Driving Lessons on Motorways Heading this Way

Transport Secretary Chris Grayling has announced learner drivers will be able to have lessons on motorways in a bid to improve road safety.

The law change will be active from 2018, when learners will be allowed on motorways with an approved driving instructor in a dual control car.  This will provide a broader range of real life experiences and better prepare learners for independent driving when they pass their test.

Currently learners cannot drive on a motorway until after they have passed their test.  This means the first experience of motorway driving for many is as a new driver without the guidance of a driving instructor or the safety of a dual control car.

Transport Secretary Chris Grayling said, “The UK has some of safest roads in the world and we want to make them even safer.  Younger drivers are up to 7 times more likely to be killed or seriously injured compared with drivers over twenty-five and lack of experience is an important factor.

“Allowing learners to drive on motorways in a supportive environment will help them develop a practical understanding of how to use motorways safely before driving independently.”

Improving road safety is a priority for this government, and allowing learners on motorways with an approved instructor will better protect young drivers and other motorway users.  It will ensure the current generation of adults about to start their driving career have the best possible introduction to what should be a lifetime of safe driving.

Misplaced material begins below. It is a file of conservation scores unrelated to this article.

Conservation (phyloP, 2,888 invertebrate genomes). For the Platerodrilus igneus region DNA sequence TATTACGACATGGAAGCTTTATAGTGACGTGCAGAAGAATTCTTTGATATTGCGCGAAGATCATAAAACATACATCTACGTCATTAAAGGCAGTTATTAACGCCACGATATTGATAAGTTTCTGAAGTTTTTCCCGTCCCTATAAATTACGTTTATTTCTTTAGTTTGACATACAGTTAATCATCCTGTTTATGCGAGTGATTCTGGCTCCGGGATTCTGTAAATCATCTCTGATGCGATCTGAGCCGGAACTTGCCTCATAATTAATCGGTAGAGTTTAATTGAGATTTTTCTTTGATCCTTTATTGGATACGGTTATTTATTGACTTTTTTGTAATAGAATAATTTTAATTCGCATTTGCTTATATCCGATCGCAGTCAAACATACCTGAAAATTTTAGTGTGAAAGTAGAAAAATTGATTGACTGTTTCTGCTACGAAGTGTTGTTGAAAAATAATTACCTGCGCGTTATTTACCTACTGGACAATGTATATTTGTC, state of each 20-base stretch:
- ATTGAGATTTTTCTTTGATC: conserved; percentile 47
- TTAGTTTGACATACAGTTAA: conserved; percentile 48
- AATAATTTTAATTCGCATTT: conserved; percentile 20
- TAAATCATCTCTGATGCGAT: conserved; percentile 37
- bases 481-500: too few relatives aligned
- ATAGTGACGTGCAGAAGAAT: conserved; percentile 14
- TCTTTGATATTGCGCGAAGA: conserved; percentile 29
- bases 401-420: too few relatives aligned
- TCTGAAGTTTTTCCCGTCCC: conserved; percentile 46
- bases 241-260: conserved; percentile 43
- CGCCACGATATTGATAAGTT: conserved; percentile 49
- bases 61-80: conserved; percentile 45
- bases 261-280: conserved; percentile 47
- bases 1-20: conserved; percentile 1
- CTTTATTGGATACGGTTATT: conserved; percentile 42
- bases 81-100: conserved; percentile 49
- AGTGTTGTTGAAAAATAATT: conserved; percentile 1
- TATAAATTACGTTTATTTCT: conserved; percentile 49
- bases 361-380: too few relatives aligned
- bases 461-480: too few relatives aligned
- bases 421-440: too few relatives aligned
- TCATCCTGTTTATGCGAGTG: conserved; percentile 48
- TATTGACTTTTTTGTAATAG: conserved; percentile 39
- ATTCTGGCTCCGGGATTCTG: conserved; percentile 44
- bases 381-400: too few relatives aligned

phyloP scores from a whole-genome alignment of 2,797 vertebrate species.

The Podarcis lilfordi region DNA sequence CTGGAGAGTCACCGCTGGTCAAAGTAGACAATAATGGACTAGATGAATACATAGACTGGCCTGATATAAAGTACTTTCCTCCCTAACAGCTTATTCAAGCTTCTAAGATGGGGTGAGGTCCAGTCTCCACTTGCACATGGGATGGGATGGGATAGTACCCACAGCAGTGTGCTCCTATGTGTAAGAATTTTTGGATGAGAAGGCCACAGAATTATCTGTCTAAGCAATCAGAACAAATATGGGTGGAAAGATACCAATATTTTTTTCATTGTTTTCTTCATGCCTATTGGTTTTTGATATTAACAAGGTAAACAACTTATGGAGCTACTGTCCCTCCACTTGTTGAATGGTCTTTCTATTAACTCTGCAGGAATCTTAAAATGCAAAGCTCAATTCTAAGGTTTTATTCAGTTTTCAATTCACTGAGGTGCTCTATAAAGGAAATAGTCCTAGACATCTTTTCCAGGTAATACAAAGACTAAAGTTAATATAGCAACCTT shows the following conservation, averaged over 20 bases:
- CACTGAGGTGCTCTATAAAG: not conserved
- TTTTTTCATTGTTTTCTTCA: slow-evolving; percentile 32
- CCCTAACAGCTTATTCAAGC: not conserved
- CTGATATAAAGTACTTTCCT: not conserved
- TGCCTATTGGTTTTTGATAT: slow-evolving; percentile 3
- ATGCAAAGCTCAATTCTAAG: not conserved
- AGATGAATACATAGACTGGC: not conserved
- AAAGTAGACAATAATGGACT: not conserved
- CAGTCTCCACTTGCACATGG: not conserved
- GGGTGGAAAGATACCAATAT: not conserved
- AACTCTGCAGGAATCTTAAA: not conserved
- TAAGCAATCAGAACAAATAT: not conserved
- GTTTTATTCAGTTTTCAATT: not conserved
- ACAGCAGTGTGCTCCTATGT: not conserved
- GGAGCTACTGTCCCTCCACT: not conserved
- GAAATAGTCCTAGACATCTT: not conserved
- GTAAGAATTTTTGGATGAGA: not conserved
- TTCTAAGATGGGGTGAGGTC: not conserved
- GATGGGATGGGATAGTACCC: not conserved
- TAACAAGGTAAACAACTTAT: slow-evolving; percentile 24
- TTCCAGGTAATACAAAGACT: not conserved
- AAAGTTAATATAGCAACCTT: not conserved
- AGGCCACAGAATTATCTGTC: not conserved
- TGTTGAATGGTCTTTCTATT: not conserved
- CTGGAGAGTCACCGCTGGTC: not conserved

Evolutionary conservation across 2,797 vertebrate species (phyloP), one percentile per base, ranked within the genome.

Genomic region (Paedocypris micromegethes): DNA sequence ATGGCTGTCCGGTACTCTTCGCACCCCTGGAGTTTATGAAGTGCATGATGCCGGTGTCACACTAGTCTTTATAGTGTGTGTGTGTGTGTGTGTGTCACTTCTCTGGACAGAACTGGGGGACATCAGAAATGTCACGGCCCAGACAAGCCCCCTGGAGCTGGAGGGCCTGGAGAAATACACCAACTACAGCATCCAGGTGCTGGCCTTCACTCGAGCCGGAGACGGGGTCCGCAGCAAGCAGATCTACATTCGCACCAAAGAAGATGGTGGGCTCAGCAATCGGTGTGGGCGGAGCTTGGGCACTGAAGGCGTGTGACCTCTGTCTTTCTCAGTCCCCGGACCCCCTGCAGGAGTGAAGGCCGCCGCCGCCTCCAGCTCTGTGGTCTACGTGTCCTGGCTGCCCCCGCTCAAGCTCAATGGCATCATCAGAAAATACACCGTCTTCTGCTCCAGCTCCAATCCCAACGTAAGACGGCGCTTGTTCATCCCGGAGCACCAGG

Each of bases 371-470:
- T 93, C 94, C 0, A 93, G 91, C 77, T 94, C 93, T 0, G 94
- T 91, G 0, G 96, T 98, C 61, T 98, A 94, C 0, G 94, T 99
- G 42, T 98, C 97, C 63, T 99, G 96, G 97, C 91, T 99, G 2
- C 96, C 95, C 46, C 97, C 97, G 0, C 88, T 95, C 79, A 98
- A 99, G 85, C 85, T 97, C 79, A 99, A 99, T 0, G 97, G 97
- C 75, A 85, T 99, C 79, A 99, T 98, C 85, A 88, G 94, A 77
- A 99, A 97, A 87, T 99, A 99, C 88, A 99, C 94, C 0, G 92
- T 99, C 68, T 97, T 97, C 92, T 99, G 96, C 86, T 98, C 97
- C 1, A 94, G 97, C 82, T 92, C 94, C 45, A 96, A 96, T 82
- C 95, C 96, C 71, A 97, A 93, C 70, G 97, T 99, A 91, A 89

RAC road safety spokesman Pete Williams said, “We welcome the news that learner drivers will be allowed to take lessons on the motorway under the supervision of an approved driving instructor in a dual-controlled car, something that motorists we surveyed were overwhelmingly supportive of.

“While motorways are statistically our safest roads, it can be daunting using them for the first time after passing the driving test.  Giving learners the option to gain valuable experience on our fastest and busiest roads should further improve safety and enhance the confidence of new drivers.”

The Department for Transport consulted on these changes earlier this year, receiving wide support from both learner drivers and approved driving instructors.  These changes apply to England, Wales and Scotland only.

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